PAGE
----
SAJBL 337

Health promotion is ethical


To the Editor: We are responding to the article ‘Ethical issues in public health promotion’, which misrepresents health promotion.1 Debate about health promotion ethics is important, as some practices may be coercive, e.g. using financial incentives to change behaviour.2 However, the article does not sufficiently address the balance between individual and collective rights, nor does it differentiate between evidence- and profit-driven communications. These two points are essential for any exploration of health promotion.

Health promotion aims to improve population-level health, and not to limit individual autonomy by dictating lifestyles. The Ottawa Charter’s only individually focused health promotion pillar is about developing skills, such as helping a person distinguish between fact and fiction in the complex marketplace of health claims.3 Another pillar promotes healthy public policies, and includes ‘coercive’ policies such as banning smoking in public places. However, Gardner1 omits how policies are often informed by public participation (ano­ther health promotion pillar), such as movements to reduce exposure to second-hand smoke.4 A smoker’s autonomy to smoke anywhere is contravened by policies that defend non-smokers’ right to a smoke-free environment, with both evidence and popular support.

The article misconstrues how health promoters apply theory. For individual behaviour change to benefit population health, we use theories to design interventions. From an efficacy perspective, theory-based interventions are superior.5 However, theories are only tools to explore and explain how and why people think and act; people aren’t forced to follow theoretical constructs. If messages present the best evidence available, drawing on theory is not unethical. However, the ethics of shaping messages that are neither theoretically nor evidence-based is another story. Equating health promotion with marketing messages overlooks the evidence used for the former.

Health promotion uses evidence to inform ethical decisions. When individual rights are contradictory, the collective benefit is considered (see earlier smoking example). Industry regulation, such as limiting salt in bread, is an ethical act designed to reduce population-level hypertension costs while not infringing on an individual’s right to eat bread.6 Gardner1 suggests that a doctor’s advice to exercise infringes on a patient’s autonomy if it wasn’t solicited or causes embarrassment. On the contrary, enhancing patient health literacy is fulfilling the Hippocratic Oath. Withholding such evidence would allow marketers unfettered opportunities to mislead.

While unethical communication happens, e.g. omitting facts, this isn’t the status quo. True health promotion avoids making moral judgements. Rather, it seeks to empower individuals to make choices that are empirically in their best interests. For instance, Soul City’s engagement with multiple concurrent partnerships in series 9 dramatised the issue without moralising. The series used medical evidence of increased HIV risk, linked to higher exposure, as well as inputs from community members.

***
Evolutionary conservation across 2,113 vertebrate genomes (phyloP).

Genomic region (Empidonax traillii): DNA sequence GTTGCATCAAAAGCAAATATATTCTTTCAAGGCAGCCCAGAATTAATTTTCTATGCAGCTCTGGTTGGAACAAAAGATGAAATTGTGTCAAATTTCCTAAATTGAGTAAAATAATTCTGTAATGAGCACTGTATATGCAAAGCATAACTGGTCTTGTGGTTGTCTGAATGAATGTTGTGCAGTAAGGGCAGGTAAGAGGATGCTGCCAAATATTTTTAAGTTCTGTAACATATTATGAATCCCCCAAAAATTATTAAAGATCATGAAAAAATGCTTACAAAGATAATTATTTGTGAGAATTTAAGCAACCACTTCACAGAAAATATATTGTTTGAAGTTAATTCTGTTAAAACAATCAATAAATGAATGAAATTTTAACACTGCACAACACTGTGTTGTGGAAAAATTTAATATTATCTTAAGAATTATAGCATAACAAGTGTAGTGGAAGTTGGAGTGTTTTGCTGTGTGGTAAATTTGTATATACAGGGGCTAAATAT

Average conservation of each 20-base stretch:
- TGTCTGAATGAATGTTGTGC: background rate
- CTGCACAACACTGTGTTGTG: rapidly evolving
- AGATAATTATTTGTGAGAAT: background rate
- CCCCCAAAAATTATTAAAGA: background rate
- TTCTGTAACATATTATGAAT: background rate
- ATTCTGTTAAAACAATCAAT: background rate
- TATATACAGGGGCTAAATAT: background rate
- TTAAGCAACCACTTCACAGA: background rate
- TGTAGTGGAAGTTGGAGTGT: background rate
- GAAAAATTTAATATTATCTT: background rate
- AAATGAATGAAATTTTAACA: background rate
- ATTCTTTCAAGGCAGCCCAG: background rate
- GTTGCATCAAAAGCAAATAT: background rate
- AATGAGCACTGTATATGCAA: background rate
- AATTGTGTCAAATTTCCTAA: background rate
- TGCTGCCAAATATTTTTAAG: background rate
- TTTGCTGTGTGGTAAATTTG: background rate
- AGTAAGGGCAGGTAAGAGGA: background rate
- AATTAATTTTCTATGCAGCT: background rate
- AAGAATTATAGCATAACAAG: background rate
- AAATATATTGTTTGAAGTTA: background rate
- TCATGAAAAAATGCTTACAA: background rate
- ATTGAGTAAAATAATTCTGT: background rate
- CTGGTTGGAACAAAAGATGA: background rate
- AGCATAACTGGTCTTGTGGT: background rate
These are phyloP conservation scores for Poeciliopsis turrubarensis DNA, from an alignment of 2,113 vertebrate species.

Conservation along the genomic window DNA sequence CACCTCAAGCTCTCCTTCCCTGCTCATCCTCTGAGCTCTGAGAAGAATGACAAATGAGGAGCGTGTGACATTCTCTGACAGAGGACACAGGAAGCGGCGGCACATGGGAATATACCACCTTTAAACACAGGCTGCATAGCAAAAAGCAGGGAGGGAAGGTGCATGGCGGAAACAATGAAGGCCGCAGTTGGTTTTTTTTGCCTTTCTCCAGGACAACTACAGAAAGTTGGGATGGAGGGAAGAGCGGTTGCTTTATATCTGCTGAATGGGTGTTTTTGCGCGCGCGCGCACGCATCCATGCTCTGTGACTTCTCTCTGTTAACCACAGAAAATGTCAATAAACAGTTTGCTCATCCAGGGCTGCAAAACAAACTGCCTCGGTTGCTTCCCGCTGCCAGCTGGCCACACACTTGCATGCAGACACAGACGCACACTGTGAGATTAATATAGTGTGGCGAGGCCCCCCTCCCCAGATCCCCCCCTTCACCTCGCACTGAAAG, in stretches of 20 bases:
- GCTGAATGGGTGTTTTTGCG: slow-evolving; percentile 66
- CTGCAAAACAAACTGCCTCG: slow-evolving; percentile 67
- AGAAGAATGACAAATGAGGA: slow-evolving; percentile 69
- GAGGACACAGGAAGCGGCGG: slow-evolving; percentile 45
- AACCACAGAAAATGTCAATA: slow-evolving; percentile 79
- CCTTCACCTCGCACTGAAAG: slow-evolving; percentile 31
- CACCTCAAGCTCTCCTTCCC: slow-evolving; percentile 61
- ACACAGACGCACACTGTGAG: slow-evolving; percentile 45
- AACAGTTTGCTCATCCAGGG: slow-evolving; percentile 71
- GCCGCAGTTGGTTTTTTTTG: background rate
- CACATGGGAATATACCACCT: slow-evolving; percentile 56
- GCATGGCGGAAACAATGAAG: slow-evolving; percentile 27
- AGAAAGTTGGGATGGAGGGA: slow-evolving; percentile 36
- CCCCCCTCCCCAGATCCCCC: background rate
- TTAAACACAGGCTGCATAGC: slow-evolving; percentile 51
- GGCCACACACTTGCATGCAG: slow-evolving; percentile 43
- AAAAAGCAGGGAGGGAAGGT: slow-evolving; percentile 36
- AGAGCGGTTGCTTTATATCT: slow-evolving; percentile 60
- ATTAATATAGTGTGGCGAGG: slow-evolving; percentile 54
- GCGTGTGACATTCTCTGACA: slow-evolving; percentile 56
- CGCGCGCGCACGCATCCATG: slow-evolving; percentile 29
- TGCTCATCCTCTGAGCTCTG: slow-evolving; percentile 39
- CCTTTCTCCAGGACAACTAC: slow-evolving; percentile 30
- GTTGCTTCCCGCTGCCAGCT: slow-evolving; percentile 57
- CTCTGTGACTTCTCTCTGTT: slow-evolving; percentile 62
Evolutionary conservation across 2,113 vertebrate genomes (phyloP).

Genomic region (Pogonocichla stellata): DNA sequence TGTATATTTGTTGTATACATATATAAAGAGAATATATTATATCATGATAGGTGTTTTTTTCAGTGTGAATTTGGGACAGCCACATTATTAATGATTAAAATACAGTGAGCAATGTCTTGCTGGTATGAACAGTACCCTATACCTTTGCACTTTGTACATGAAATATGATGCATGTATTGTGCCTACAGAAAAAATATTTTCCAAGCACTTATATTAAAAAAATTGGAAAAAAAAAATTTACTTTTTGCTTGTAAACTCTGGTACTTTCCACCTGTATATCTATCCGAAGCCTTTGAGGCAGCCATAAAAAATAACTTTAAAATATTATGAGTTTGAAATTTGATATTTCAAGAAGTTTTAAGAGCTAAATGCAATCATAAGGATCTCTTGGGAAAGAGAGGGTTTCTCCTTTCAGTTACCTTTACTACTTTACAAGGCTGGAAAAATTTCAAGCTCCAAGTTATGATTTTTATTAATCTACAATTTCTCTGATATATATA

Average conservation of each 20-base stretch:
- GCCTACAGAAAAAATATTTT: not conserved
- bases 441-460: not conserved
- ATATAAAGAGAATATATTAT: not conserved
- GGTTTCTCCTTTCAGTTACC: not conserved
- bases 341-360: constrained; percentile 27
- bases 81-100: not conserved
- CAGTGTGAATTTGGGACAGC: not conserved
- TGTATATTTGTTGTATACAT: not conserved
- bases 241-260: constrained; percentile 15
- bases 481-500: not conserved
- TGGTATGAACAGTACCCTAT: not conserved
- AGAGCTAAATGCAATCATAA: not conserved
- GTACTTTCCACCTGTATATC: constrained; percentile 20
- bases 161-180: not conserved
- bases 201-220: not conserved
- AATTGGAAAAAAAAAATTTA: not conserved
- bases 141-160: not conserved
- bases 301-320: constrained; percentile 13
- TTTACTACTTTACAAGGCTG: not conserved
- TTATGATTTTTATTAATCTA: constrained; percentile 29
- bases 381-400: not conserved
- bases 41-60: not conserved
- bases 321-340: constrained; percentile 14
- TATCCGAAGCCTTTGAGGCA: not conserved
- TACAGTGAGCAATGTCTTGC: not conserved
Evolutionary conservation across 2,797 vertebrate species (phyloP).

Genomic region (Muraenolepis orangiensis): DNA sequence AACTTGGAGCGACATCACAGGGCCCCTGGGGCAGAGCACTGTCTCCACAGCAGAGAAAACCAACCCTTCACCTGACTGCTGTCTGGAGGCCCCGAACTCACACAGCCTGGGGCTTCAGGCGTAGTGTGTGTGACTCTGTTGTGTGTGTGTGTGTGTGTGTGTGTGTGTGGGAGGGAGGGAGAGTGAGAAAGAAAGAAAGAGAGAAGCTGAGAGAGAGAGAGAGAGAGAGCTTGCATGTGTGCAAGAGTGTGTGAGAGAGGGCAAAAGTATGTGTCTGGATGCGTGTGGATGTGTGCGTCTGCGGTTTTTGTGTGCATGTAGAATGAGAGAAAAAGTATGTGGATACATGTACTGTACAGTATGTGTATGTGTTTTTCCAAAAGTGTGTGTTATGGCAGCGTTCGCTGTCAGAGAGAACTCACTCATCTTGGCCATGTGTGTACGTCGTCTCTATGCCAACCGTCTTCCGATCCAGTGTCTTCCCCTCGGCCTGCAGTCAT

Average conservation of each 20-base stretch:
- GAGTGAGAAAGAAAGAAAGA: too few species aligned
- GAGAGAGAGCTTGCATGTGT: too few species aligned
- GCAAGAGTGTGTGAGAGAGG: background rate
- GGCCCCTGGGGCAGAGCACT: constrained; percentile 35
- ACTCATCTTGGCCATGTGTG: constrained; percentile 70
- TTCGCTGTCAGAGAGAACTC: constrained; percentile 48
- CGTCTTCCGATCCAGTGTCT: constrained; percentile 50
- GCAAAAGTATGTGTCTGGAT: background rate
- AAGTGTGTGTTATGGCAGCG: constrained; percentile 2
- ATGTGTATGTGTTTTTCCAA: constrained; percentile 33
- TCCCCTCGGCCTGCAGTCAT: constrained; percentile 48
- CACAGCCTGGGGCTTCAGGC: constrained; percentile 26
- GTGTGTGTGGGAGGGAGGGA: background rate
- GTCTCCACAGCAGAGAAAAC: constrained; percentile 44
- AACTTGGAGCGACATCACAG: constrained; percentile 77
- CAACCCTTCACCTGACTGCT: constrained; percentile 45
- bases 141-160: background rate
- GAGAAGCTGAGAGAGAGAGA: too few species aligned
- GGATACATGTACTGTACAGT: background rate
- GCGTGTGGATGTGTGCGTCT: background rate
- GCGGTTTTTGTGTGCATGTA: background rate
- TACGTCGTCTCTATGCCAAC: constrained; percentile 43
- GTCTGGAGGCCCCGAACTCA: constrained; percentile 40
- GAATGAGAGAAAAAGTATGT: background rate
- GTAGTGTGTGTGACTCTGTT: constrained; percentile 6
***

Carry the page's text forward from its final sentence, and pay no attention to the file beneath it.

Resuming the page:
To conclude, we encourage readers to revisit the principles of the Ottawa Charter. Not only is health promotion ethical, it promotes health equity and empowers individuals.


Sara Nieuwoudt

Division of Social and Behaviour Change Communication, School of Public Health, University of the Witwatersrand, Johannesburg, South Africa

Sara.nieuwoudt@wits.ac.za

Dr Susan Goldstein

Programme Director, Soul City: Institute for Health and Development Communication and Honorary Senior Lecturer, School of Public Health, University of the Witwatersrand, Johannesburg, South Africa

Alex Myers

Priority Cost Effective Lessons for Systems Strengthening, School of Public Health, University of the Witwatersrand, Johannesburg, South Africa

Dr Nicola Christofides

Coordinator, Masters of Public Health, School of Public Health, University of the Witwatersrand, Johannesburg, South Africa

Prof. Karen Hofman

Director, Priority Cost Effective Lessons for Systems Strengthening, School of Public Health, University of the Witwatersrand, Johannesburg, South Africa


References

      1. Gardner J. Ethical issues in public health promotion. South African Journal of Bioethics and Law 2014;7(1):30-33. [http://dx.doi.org/10.7196/sajbl.268]
      2. Gneezy U, Meier S, Rey-Biel P. When and why incentives (don’t) work to modify behavior. J Environ Prot 2011;25(4):191-210. [http://dx.doi.org/10.1257/jep.25.4.191]
      3. World Health Organization. Ottawa Charter for Health Promotion. Ottawa: World Health Organization, 1986. http://www.who.int/healthpromotion/conferences/previous/ottawa/en/ (accessed 12 March 2014).
      4. Bayer R, Colgrove J. Science, politics, and ideology in the campaign against environmental tobacco smoke. Am J Public Health 2002;92(6):949-954. [http://dx.doi.org/10.2105/AJPH.92.6.949]
      5. Rimer B K, Glanz K. Theory at a glance: a guide for health promotion practice, 2nd ed. Bethesda, Maryland: National Institutes of Health, National Cancer Institute, 2005. http://www.popline.org/node/276257 (accessed 15 July 2014).
      6. Hofman K, Tollman S. Population health in South Africa: A view from the salt mines. Lancet Glob Health 2013;1(2):e66-e7. [http://dx.doi.org/10.1016/S2214-109X(13)70019-6]

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